Fast Facts, Fit Tips: Fats – Healthy or Not?


I may have been young, but I remember when the nutrition fad of the 80s and 90s was low-fat everything. All products had low-fat variations. The problem is, nothing tastes quite as good without a little fat, so those big food companies had to put something else in their products so people would actually buy them…. So they added sugar. And now we have a sugar problem. But that’s a topic for another time.

What is fat? It’s a macronutrient, along with carbohydrates and proteins, and your body needs it to stay healthy.

Fats give you energy, absorb vitamins, protect your brain and heart health, and help keep you full.

“Bad” fats include trans fats and saturated fats, which are in a lot of yummy baked goods (of course, right?). These fats are responsible for weight gain, clogged arteries, and an increased risk of certain diseases.

Small amounts of trans fats can be found in meat and dairy products, but it’s the artificial trans fats that are the most dangerous. Why? Because they increase your bad LDL cholesterol and create inflammation, which is a big factor in health conditions like heart disease, stroke, diabetes, etc. Trans fats include:

·       Pastries, cookies, doughnuts, muffins, cakes, pizza dough (homemade versions usually have less or no trans fats)

·       Packaged snack foods (crackers, microwave popcorn, chips)

·       Margarine and vegetable shortening

·       Fried foods (French fries, fried chicken, chicken nuggets, breaded fish)

·       Anything containing hydrogenated or partially hydrogenated vegetable oil, even if it claims to be “trans fat-free”

Saturated fats aren’t technically as bad as trans fats, but too much can increase your bad LDL cholesterol and negatively impact your heart health. The goal with saturated fats is to limit them to 10% of your daily calories. Saturated fats include:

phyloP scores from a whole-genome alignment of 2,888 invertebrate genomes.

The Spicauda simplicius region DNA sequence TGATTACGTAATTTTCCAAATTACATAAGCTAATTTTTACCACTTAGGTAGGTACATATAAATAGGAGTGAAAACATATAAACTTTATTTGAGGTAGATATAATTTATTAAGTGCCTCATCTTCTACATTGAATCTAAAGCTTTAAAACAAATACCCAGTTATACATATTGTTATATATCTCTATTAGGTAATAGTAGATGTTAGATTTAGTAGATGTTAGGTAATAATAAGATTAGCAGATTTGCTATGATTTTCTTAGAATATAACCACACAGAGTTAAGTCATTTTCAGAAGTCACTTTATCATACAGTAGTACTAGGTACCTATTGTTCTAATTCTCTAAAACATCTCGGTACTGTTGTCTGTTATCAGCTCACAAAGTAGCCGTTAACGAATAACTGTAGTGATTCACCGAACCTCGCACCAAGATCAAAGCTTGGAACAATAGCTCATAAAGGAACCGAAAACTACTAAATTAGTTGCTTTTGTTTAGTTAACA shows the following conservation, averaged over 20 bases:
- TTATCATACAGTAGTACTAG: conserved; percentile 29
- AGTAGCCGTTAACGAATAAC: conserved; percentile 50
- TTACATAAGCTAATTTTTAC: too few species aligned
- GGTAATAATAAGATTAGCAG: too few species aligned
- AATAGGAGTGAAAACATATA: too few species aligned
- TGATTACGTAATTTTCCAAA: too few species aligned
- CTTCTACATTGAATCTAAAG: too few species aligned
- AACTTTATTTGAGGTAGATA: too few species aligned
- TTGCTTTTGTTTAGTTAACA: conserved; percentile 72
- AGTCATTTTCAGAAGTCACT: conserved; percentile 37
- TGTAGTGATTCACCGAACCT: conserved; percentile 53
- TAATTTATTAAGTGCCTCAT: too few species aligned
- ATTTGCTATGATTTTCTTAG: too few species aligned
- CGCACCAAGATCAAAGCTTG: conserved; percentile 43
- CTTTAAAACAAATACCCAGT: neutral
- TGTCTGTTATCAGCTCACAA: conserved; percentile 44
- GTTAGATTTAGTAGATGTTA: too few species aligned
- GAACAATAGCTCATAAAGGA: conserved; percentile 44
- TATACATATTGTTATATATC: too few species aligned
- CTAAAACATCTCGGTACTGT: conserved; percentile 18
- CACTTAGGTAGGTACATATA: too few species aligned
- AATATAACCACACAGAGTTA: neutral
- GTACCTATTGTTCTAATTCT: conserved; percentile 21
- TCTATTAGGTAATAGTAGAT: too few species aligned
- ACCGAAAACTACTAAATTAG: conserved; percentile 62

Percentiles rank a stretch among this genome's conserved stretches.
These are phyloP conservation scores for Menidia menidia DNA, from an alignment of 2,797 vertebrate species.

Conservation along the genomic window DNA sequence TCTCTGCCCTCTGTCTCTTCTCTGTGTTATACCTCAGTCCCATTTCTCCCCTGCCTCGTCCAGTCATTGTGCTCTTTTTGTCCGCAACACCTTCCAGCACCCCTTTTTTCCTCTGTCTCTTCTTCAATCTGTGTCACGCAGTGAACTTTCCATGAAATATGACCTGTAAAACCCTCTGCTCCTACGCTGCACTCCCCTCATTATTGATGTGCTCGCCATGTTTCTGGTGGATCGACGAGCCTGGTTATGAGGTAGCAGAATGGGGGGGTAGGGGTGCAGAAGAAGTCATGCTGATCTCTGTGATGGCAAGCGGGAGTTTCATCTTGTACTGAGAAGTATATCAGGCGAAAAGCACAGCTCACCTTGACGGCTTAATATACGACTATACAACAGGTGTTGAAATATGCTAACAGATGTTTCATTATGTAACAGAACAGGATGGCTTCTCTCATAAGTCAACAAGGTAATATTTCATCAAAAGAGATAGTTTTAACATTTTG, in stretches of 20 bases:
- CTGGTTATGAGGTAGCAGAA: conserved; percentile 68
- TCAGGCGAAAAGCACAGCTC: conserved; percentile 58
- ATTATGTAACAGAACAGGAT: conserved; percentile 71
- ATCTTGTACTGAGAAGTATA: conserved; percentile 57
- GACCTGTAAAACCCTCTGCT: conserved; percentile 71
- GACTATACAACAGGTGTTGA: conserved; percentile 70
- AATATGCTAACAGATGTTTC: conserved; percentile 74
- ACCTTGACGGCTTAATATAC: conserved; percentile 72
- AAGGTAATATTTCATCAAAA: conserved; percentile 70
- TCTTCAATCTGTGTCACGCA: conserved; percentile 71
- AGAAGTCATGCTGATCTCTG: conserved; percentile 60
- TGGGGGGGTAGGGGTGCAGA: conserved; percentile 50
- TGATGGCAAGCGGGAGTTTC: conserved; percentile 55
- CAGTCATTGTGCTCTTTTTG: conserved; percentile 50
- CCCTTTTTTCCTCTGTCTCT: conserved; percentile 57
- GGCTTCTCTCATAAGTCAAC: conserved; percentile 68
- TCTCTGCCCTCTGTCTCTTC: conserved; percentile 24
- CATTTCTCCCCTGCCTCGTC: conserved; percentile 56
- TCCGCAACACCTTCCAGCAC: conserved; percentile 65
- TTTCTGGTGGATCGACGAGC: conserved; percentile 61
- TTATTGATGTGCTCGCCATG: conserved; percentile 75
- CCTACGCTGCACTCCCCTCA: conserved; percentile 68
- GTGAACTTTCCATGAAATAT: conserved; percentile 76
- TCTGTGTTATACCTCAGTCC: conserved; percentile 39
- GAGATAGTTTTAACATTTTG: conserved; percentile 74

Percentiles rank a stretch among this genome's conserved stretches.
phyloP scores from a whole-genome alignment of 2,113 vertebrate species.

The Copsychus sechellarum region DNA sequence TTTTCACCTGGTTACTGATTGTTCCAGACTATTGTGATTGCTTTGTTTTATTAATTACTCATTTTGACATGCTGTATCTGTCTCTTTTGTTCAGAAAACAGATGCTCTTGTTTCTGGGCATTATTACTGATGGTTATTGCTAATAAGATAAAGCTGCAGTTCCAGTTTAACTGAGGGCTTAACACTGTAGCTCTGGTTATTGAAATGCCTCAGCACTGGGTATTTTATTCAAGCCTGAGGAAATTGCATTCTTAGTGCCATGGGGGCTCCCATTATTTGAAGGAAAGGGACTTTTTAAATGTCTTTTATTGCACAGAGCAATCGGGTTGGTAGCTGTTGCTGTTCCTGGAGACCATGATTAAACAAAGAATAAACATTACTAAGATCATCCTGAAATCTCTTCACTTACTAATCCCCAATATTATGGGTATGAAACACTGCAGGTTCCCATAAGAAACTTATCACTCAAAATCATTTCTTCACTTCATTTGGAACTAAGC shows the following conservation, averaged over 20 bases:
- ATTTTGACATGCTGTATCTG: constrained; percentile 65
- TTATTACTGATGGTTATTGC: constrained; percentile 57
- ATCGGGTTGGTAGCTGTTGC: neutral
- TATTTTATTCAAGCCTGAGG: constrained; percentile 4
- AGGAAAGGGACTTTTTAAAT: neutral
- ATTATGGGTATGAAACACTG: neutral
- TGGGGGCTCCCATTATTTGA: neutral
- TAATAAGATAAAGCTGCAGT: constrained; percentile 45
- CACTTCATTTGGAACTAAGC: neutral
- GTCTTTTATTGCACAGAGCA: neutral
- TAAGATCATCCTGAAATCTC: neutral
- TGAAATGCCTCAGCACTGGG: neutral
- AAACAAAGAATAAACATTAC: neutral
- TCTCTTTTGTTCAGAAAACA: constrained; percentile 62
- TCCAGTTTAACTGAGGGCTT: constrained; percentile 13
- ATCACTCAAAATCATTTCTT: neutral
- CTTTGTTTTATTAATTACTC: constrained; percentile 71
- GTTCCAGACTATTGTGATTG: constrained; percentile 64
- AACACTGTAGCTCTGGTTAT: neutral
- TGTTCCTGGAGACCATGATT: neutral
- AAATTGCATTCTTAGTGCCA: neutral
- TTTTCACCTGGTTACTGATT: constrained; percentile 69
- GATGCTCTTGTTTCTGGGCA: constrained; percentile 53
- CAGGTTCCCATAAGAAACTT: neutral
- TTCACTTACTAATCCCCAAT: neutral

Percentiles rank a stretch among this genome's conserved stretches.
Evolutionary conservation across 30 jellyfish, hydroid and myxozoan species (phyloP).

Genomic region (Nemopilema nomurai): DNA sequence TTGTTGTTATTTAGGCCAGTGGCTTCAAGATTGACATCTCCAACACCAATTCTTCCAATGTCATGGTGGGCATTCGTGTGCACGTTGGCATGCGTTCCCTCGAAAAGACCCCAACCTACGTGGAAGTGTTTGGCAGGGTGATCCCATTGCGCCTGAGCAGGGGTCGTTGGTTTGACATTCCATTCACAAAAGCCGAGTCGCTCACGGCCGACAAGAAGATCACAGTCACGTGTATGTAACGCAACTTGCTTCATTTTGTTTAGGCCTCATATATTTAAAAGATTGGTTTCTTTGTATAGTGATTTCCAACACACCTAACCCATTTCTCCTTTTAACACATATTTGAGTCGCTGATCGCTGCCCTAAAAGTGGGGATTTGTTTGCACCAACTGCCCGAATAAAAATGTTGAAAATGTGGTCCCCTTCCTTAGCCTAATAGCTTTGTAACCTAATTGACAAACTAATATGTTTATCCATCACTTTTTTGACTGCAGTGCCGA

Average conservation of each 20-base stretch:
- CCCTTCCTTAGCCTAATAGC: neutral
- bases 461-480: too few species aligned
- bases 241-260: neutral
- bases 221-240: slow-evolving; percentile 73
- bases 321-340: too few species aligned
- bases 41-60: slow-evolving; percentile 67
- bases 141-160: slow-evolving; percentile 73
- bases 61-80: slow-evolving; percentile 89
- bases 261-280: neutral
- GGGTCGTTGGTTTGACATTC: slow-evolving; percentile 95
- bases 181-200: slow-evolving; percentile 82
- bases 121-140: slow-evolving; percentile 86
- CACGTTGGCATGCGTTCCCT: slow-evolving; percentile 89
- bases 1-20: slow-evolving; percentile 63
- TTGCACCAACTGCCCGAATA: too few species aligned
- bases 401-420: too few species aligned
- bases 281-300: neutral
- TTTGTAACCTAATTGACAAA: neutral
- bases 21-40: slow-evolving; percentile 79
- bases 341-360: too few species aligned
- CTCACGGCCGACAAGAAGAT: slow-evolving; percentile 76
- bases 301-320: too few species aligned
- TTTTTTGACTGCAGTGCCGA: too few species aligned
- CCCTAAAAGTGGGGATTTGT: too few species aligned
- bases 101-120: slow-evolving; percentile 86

·       Red meat (beef, lamb, pork)

·       Chicken skin

·       Whole-fat dairy products (milk, cream, cheese)

·       Butter

·       Ice cream

·       Lard

·       Tropical oils such as coconut and palm oil

“Good” fats include monounsaturated and polyunsaturated fats, which actually do great things for your health, like helping you to manage your moods, they give you energy and fight fatigue, and can also help you control your weight by keeping your appetite in check.

“Good” fats impact your health in a lot of great ways, by:

·       Lowering your risk of heart disease and stroke

·       Lowering your bad LDL cholesterol levels, while increasing good HDL cholesterol levels

·       Preventing abnormal heart rhythms

·       Lowering triglycerides, which are associated with heart disease and help to fight inflammation

·       Lowering blood pressure

·       Preventing atherosclerosis (hardening and narrowing of the arteries)

These fats not only help make your food taste a little better, but they also help you feel fuller longer. Here are a variety of different mono- and polyunsaturated fats:

Monounsaturated fats

·       Olive, canola, peanut, and sesame oils

·       Avocados

·       Olives

·       Nuts (almonds, peanuts, macadamia, hazelnuts, pecans, cashews)

·       Peanut butter

Polyunsaturated fats

·       Sunflower, sesame, and pumpkin seeds

·       Flaxseed

·       Walnuts

·       Fatty fish (salmon, tuna, mackerel, herring, trout, sardines) and fish oil

·       Soybean and safflower oil

·       Soymilk

·       Tofu


I know that’s a lot of info. The take-away is this: Don’t go no-fat, go good-fats.